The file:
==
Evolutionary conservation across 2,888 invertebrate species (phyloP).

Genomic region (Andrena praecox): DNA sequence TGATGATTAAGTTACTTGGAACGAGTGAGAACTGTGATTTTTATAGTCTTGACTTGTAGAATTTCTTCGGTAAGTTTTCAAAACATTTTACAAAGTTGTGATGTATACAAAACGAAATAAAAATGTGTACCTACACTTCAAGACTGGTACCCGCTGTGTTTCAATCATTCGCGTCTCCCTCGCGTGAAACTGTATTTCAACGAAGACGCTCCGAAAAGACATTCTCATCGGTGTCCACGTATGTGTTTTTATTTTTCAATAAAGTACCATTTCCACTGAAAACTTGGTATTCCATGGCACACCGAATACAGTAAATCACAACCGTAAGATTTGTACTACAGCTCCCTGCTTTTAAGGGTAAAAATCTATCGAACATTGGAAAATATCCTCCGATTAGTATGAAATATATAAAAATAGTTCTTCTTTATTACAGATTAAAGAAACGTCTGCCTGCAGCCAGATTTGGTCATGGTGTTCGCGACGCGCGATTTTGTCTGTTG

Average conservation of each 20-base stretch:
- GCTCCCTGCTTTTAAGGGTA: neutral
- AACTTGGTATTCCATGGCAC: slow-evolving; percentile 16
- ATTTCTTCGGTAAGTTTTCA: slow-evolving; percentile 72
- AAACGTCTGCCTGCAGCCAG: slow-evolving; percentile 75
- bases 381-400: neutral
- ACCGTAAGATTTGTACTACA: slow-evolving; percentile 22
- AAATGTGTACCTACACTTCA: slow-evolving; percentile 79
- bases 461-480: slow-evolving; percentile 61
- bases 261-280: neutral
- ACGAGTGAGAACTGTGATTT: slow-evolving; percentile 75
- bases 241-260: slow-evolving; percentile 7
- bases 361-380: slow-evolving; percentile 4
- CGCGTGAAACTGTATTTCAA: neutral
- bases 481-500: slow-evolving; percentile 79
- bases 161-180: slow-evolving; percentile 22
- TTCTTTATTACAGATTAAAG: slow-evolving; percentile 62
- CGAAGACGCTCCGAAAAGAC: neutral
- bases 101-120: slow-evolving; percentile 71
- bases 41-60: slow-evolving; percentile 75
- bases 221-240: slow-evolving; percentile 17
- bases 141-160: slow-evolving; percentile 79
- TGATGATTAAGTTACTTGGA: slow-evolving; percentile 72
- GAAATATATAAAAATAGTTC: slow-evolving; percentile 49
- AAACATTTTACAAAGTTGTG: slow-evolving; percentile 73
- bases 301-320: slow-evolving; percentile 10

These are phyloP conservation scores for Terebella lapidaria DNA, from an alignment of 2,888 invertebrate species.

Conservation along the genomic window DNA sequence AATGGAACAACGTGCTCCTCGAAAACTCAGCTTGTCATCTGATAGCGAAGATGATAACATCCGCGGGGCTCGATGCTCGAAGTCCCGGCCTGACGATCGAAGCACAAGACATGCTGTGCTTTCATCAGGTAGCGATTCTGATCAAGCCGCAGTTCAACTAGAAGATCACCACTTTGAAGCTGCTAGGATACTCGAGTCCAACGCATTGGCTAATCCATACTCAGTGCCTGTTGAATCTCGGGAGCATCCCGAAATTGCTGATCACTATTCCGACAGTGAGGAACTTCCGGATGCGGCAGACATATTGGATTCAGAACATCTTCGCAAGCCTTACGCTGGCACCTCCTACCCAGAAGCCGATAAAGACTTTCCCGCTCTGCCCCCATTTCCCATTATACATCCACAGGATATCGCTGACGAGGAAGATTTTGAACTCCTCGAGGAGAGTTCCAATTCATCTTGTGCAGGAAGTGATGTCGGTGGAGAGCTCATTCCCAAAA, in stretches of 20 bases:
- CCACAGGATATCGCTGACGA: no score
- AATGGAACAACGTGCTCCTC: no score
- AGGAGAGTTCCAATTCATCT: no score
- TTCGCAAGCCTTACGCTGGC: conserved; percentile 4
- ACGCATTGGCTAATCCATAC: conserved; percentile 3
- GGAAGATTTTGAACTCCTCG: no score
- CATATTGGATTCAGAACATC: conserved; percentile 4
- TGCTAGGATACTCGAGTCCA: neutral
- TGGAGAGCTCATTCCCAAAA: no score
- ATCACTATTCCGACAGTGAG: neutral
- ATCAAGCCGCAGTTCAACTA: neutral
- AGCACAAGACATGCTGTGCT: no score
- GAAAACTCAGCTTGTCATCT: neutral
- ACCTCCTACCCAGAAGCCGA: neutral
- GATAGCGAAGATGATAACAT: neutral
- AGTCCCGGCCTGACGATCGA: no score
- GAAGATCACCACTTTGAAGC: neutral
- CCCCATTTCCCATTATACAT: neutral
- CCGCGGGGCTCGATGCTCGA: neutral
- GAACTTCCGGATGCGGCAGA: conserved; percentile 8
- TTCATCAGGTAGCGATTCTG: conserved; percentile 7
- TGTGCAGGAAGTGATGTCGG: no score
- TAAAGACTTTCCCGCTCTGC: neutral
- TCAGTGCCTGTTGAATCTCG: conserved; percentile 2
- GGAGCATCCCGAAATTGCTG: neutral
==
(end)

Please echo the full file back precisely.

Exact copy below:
Evolutionary conservation across 2,888 invertebrate species (phyloP).

Genomic region (Andrena praecox): DNA sequence TGATGATTAAGTTACTTGGAACGAGTGAGAACTGTGATTTTTATAGTCTTGACTTGTAGAATTTCTTCGGTAAGTTTTCAAAACATTTTACAAAGTTGTGATGTATACAAAACGAAATAAAAATGTGTACCTACACTTCAAGACTGGTACCCGCTGTGTTTCAATCATTCGCGTCTCCCTCGCGTGAAACTGTATTTCAACGAAGACGCTCCGAAAAGACATTCTCATCGGTGTCCACGTATGTGTTTTTATTTTTCAATAAAGTACCATTTCCACTGAAAACTTGGTATTCCATGGCACACCGAATACAGTAAATCACAACCGTAAGATTTGTACTACAGCTCCCTGCTTTTAAGGGTAAAAATCTATCGAACATTGGAAAATATCCTCCGATTAGTATGAAATATATAAAAATAGTTCTTCTTTATTACAGATTAAAGAAACGTCTGCCTGCAGCCAGATTTGGTCATGGTGTTCGCGACGCGCGATTTTGTCTGTTG

Average conservation of each 20-base stretch:
- GCTCCCTGCTTTTAAGGGTA: neutral
- AACTTGGTATTCCATGGCAC: slow-evolving; percentile 16
- ATTTCTTCGGTAAGTTTTCA: slow-evolving; percentile 72
- AAACGTCTGCCTGCAGCCAG: slow-evolving; percentile 75
- bases 381-400: neutral
- ACCGTAAGATTTGTACTACA: slow-evolving; percentile 22
- AAATGTGTACCTACACTTCA: slow-evolving; percentile 79
- bases 461-480: slow-evolving; percentile 61
- bases 261-280: neutral
- ACGAGTGAGAACTGTGATTT: slow-evolving; percentile 75
- bases 241-260: slow-evolving; percentile 7
- bases 361-380: slow-evolving; percentile 4
- CGCGTGAAACTGTATTTCAA: neutral
- bases 481-500: slow-evolving; percentile 79
- bases 161-180: slow-evolving; percentile 22
- TTCTTTATTACAGATTAAAG: slow-evolving; percentile 62
- CGAAGACGCTCCGAAAAGAC: neutral
- bases 101-120: slow-evolving; percentile 71
- bases 41-60: slow-evolving; percentile 75
- bases 221-240: slow-evolving; percentile 17
- bases 141-160: slow-evolving; percentile 79
- TGATGATTAAGTTACTTGGA: slow-evolving; percentile 72
- GAAATATATAAAAATAGTTC: slow-evolving; percentile 49
- AAACATTTTACAAAGTTGTG: slow-evolving; percentile 73
- bases 301-320: slow-evolving; percentile 10

These are phyloP conservation scores for Terebella lapidaria DNA, from an alignment of 2,888 invertebrate species.

Conservation along the genomic window DNA sequence AATGGAACAACGTGCTCCTCGAAAACTCAGCTTGTCATCTGATAGCGAAGATGATAACATCCGCGGGGCTCGATGCTCGAAGTCCCGGCCTGACGATCGAAGCACAAGACATGCTGTGCTTTCATCAGGTAGCGATTCTGATCAAGCCGCAGTTCAACTAGAAGATCACCACTTTGAAGCTGCTAGGATACTCGAGTCCAACGCATTGGCTAATCCATACTCAGTGCCTGTTGAATCTCGGGAGCATCCCGAAATTGCTGATCACTATTCCGACAGTGAGGAACTTCCGGATGCGGCAGACATATTGGATTCAGAACATCTTCGCAAGCCTTACGCTGGCACCTCCTACCCAGAAGCCGATAAAGACTTTCCCGCTCTGCCCCCATTTCCCATTATACATCCACAGGATATCGCTGACGAGGAAGATTTTGAACTCCTCGAGGAGAGTTCCAATTCATCTTGTGCAGGAAGTGATGTCGGTGGAGAGCTCATTCCCAAAA, in stretches of 20 bases:
- CCACAGGATATCGCTGACGA: no score
- AATGGAACAACGTGCTCCTC: no score
- AGGAGAGTTCCAATTCATCT: no score
- TTCGCAAGCCTTACGCTGGC: conserved; percentile 4
- ACGCATTGGCTAATCCATAC: conserved; percentile 3
- GGAAGATTTTGAACTCCTCG: no score
- CATATTGGATTCAGAACATC: conserved; percentile 4
- TGCTAGGATACTCGAGTCCA: neutral
- TGGAGAGCTCATTCCCAAAA: no score
- ATCACTATTCCGACAGTGAG: neutral
- ATCAAGCCGCAGTTCAACTA: neutral
- AGCACAAGACATGCTGTGCT: no score
- GAAAACTCAGCTTGTCATCT: neutral
- ACCTCCTACCCAGAAGCCGA: neutral
- GATAGCGAAGATGATAACAT: neutral
- AGTCCCGGCCTGACGATCGA: no score
- GAAGATCACCACTTTGAAGC: neutral
- CCCCATTTCCCATTATACAT: neutral
- CCGCGGGGCTCGATGCTCGA: neutral
- GAACTTCCGGATGCGGCAGA: conserved; percentile 8
- TTCATCAGGTAGCGATTCTG: conserved; percentile 7
- TGTGCAGGAAGTGATGTCGG: no score
- TAAAGACTTTCCCGCTCTGC: neutral
- TCAGTGCCTGTTGAATCTCG: conserved; percentile 2
- GGAGCATCCCGAAATTGCTG: neutral